Next TOFN "5 Games" podcast: James Harris revisits his QBing success with the Rams

7 Comments

  1. social media
    June 27, 2018
    Reply

    Mr. Gosselin,
    “we’ll display the candidacies of 48 worthy players”

    how many are alive?

    who has waited the longest, 1 thru 48?

    thanks

    • Rick Gosselin
      June 27, 2018
      Reply

      The last of the five polls will include a slate of eight pre-1950 players. Some of the worthy candidates played in the 1920s.

  2. Todd K
    June 27, 2018
    Reply

    Andy Russell was a very good linebacker but I think Johnny Robinson deserves the nod this year. Also, I don’t think you can honestly pick Russel over Chuck Howley or Randy Gradishar.

    • Rick Gosselin
      June 27, 2018
      Reply

      Seven Pro Bowls, two Super Bowls and 10-year captainship — Andy Russell needs to make no apologies for his career.

  3. Scott Remington
    June 27, 2018
    Reply

    I still say L.C. Greenwood should go in before Russell. L.C. had more of an impact on the Steelers turnaround, playoff success, and Super Bowl victories. He was awesome in Super Bowl IX, X, and XIII, dominating Hall of Fame offensive tackles Ron Yary and Rayfield Wright throughout those games.

  4. Jordan Thomas
    June 27, 2018
    Reply

    “Andy Russell is deserving of consideration for sure,” Talk of Fame Network host Ron Borges said, “but Johnny Robinson led both the AFL and NFL in interceptions, was selected to the AFL’s all-time team and played a pivotal role on a Super Bowl winner whose victory was a key moment in NFL history. My vote is with Robinson.”

    There were 22 players voted to the 1960s NFL all-decade team and Robinson is the only one not yet enshrined. Pearson is one of only two members of the 1970s NFL all-decade team not enshrined with Harris being the other. Gradishar is a former NFL Defensive Player of the Year and Anderson a former NFL MVP and four-time passing champion. Karras and Meador were all-decade selections in the 1960s.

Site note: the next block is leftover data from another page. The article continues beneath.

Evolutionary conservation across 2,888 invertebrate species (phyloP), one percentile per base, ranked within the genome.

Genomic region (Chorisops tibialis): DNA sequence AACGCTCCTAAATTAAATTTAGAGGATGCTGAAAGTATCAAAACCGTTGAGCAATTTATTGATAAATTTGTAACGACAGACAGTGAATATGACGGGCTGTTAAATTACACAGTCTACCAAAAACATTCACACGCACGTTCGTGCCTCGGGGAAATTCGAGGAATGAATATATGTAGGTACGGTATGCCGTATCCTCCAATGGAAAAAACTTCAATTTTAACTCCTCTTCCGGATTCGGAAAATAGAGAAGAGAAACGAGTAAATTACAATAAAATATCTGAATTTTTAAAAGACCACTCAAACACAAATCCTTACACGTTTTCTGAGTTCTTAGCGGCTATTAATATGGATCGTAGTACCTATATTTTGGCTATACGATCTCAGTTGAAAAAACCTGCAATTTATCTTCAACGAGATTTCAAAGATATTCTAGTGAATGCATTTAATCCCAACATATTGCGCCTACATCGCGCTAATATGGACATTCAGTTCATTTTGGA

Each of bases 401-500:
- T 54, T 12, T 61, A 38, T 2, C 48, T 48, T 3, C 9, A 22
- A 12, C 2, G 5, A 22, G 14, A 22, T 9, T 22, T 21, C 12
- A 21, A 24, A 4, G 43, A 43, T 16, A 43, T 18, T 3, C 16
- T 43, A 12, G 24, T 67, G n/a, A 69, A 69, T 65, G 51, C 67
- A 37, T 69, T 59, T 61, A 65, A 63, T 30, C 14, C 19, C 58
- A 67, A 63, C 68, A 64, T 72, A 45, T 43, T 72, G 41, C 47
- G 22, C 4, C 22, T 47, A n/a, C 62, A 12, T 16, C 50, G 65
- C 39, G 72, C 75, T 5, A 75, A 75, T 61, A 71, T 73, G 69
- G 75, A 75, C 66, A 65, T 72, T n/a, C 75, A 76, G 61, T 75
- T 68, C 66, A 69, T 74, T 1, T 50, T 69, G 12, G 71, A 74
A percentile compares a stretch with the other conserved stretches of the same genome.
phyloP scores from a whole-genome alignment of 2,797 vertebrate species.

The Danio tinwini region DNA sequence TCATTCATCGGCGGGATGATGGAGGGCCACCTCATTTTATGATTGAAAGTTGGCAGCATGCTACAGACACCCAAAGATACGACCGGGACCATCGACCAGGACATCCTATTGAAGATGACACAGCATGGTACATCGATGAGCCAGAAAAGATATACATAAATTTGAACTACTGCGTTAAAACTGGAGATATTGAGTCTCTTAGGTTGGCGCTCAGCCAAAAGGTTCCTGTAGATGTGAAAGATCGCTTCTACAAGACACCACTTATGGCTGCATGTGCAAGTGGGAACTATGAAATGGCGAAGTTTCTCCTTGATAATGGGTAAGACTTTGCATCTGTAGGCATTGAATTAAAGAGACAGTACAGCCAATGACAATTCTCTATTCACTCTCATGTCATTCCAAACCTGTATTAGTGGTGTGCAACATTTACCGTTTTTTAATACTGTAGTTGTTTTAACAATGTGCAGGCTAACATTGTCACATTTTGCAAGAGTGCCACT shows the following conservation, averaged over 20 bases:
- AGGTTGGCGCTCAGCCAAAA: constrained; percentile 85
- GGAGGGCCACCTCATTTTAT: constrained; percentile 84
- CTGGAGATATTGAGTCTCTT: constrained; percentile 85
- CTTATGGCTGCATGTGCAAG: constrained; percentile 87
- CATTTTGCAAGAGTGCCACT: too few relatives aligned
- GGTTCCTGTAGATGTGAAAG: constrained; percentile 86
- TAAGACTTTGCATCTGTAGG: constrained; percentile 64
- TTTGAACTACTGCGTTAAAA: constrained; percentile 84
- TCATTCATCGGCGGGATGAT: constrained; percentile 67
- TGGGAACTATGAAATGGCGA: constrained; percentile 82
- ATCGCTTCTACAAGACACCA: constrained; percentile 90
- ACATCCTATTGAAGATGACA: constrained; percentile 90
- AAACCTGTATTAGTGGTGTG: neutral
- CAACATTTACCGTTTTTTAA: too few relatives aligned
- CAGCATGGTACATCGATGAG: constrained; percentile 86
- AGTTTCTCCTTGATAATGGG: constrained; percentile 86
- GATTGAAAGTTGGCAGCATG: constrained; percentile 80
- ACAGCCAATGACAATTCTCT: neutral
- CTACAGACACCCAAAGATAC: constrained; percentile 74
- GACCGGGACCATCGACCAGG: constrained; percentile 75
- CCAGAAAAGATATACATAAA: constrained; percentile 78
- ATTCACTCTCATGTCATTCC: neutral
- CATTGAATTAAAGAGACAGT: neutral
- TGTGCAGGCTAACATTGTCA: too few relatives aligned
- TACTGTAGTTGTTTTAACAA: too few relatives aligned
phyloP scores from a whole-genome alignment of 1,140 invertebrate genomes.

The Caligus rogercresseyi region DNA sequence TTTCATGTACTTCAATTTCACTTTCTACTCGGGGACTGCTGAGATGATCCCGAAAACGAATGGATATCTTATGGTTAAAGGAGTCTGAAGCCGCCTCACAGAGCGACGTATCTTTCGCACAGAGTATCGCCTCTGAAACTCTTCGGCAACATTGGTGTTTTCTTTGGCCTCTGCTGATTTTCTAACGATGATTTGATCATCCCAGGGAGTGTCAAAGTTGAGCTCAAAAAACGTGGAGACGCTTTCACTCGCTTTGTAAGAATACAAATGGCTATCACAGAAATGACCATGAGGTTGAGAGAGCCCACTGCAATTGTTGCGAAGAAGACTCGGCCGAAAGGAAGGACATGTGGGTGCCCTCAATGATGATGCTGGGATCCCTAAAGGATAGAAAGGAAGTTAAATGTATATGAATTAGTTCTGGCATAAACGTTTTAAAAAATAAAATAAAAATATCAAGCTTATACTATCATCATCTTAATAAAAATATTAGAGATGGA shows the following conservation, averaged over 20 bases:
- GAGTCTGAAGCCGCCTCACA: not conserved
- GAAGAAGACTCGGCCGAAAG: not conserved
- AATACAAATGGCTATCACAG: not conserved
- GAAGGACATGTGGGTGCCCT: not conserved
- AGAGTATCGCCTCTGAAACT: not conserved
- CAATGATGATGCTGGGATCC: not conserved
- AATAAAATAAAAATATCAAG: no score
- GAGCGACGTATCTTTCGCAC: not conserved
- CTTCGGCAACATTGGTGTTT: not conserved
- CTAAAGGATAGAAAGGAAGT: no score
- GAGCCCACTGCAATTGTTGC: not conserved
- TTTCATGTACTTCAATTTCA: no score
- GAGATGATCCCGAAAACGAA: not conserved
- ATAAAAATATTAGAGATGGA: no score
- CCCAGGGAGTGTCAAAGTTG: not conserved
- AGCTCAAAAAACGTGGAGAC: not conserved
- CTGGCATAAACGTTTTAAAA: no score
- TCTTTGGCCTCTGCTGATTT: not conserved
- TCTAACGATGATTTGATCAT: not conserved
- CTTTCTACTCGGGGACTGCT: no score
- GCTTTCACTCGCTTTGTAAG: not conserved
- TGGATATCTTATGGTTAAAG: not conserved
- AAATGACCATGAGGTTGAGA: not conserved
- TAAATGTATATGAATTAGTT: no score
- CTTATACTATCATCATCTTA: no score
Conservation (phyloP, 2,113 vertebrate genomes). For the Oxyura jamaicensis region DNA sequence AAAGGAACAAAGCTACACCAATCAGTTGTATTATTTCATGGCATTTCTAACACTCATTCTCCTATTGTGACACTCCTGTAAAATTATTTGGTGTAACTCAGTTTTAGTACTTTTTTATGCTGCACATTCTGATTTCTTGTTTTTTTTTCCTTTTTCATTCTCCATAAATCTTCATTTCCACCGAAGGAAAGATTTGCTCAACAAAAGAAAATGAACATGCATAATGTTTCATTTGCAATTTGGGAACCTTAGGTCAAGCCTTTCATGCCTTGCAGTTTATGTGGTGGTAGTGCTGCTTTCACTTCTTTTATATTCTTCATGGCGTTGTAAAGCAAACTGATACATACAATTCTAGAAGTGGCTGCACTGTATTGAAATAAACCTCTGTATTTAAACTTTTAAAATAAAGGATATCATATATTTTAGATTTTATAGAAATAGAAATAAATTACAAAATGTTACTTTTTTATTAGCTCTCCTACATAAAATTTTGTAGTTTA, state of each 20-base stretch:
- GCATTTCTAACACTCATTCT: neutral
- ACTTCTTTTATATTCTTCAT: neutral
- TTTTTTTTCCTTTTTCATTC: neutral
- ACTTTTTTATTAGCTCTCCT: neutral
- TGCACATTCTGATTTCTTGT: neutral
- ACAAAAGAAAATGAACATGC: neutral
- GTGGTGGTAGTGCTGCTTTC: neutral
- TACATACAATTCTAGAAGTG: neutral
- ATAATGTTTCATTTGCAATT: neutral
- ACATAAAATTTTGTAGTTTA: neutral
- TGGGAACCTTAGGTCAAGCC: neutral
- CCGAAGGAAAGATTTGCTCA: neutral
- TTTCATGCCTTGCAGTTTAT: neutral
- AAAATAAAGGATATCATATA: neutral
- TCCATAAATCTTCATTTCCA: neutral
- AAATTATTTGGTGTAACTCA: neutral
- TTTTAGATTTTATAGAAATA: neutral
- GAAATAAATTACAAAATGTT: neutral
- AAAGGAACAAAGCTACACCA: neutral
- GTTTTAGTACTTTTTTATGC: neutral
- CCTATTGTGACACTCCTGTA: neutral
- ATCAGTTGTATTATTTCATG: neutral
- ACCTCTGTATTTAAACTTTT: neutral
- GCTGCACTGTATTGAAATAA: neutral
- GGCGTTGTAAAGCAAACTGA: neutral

Talk of Fame Network host Clark Judge also weighed in for Robinson.

    “All are Hall of Fame worthy, with some more than others, but there is no one I can see who is more worthy than Johnny Robinson,” Judge said. “The guy’s in just about every Hall of Fame … the AFL, the Kansas City Chiefs, the LSU, Missouri and Louisiana Halls of Fame … but he’s not in Canton. The reason? I’m still trying to figure that out. It’s way past time to recognize not just one of the greatest AFL players of all time, but one of the best pro football players ever.”

    Talk of Fame Network hosts Borges and Rick Gosselin both serve on the senior committee.

    I agree with the above statements. Johnny Robinson!

  5. Noah Cluster
    August 13, 2018
    Reply

    I’d take Mike Curtis on my team any day over Russell outside or inside. You have to look at more than the number of all pro selections. The other factors should include the players age and when he played. What impact he had on the position overall in the scope of things. And the overall quality or lack of quality of the teams he played for.